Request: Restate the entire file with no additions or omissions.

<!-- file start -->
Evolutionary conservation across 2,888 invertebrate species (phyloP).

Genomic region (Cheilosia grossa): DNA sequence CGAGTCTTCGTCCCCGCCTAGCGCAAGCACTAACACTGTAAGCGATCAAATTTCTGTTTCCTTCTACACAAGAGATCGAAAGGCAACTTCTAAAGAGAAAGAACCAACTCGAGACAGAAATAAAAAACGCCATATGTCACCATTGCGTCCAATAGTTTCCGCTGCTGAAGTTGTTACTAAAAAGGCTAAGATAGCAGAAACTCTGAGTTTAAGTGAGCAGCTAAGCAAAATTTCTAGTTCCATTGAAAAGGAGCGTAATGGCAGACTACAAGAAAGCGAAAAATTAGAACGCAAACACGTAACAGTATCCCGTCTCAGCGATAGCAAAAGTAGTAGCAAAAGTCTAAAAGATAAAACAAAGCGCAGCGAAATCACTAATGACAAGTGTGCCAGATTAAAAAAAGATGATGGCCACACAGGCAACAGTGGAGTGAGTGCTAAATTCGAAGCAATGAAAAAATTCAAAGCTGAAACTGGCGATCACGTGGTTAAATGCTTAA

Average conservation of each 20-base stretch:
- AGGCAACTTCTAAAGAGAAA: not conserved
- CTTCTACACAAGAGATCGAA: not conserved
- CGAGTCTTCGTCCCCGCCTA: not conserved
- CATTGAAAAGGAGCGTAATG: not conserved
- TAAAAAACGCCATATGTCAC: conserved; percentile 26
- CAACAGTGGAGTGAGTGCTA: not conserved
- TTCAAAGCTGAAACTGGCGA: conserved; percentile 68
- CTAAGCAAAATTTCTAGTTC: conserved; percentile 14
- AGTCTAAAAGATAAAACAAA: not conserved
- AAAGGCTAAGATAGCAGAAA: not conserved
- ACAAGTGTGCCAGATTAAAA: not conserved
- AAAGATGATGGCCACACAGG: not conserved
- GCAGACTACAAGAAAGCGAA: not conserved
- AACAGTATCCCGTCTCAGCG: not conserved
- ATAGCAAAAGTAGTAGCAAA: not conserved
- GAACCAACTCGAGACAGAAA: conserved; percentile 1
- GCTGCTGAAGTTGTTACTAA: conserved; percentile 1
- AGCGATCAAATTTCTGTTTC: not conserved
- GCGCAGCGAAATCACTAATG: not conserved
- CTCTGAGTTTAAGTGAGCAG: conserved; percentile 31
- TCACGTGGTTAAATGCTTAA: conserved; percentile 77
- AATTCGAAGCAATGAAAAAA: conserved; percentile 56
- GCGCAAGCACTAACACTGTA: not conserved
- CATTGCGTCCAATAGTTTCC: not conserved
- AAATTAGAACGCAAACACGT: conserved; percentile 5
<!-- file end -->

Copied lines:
Evolutionary conservation across 2,888 invertebrate species (phyloP).

Genomic region (Cheilosia grossa): DNA sequence CGAGTCTTCGTCCCCGCCTAGCGCAAGCACTAACACTGTAAGCGATCAAATTTCTGTTTCCTTCTACACAAGAGATCGAAAGGCAACTTCTAAAGAGAAAGAACCAACTCGAGACAGAAATAAAAAACGCCATATGTCACCATTGCGTCCAATAGTTTCCGCTGCTGAAGTTGTTACTAAAAAGGCTAAGATAGCAGAAACTCTGAGTTTAAGTGAGCAGCTAAGCAAAATTTCTAGTTCCATTGAAAAGGAGCGTAATGGCAGACTACAAGAAAGCGAAAAATTAGAACGCAAACACGTAACAGTATCCCGTCTCAGCGATAGCAAAAGTAGTAGCAAAAGTCTAAAAGATAAAACAAAGCGCAGCGAAATCACTAATGACAAGTGTGCCAGATTAAAAAAAGATGATGGCCACACAGGCAACAGTGGAGTGAGTGCTAAATTCGAAGCAATGAAAAAATTCAAAGCTGAAACTGGCGATCACGTGGTTAAATGCTTAA

Average conservation of each 20-base stretch:
- AGGCAACTTCTAAAGAGAAA: not conserved
- CTTCTACACAAGAGATCGAA: not conserved
- CGAGTCTTCGTCCCCGCCTA: not conserved
- CATTGAAAAGGAGCGTAATG: not conserved
- TAAAAAACGCCATATGTCAC: conserved; percentile 26
- CAACAGTGGAGTGAGTGCTA: not conserved
- TTCAAAGCTGAAACTGGCGA: conserved; percentile 68
- CTAAGCAAAATTTCTAGTTC: conserved; percentile 14
- AGTCTAAAAGATAAAACAAA: not conserved
- AAAGGCTAAGATAGCAGAAA: not conserved
- ACAAGTGTGCCAGATTAAAA: not conserved
- AAAGATGATGGCCACACAGG: not conserved
- GCAGACTACAAGAAAGCGAA: not conserved
- AACAGTATCCCGTCTCAGCG: not conserved
- ATAGCAAAAGTAGTAGCAAA: not conserved
- GAACCAACTCGAGACAGAAA: conserved; percentile 1
- GCTGCTGAAGTTGTTACTAA: conserved; percentile 1
- AGCGATCAAATTTCTGTTTC: not conserved
- GCGCAGCGAAATCACTAATG: not conserved
- CTCTGAGTTTAAGTGAGCAG: conserved; percentile 31
- TCACGTGGTTAAATGCTTAA: conserved; percentile 77
- AATTCGAAGCAATGAAAAAA: conserved; percentile 56
- GCGCAAGCACTAACACTGTA: not conserved
- CATTGCGTCCAATAGTTTCC: not conserved
- AAATTAGAACGCAAACACGT: conserved; percentile 5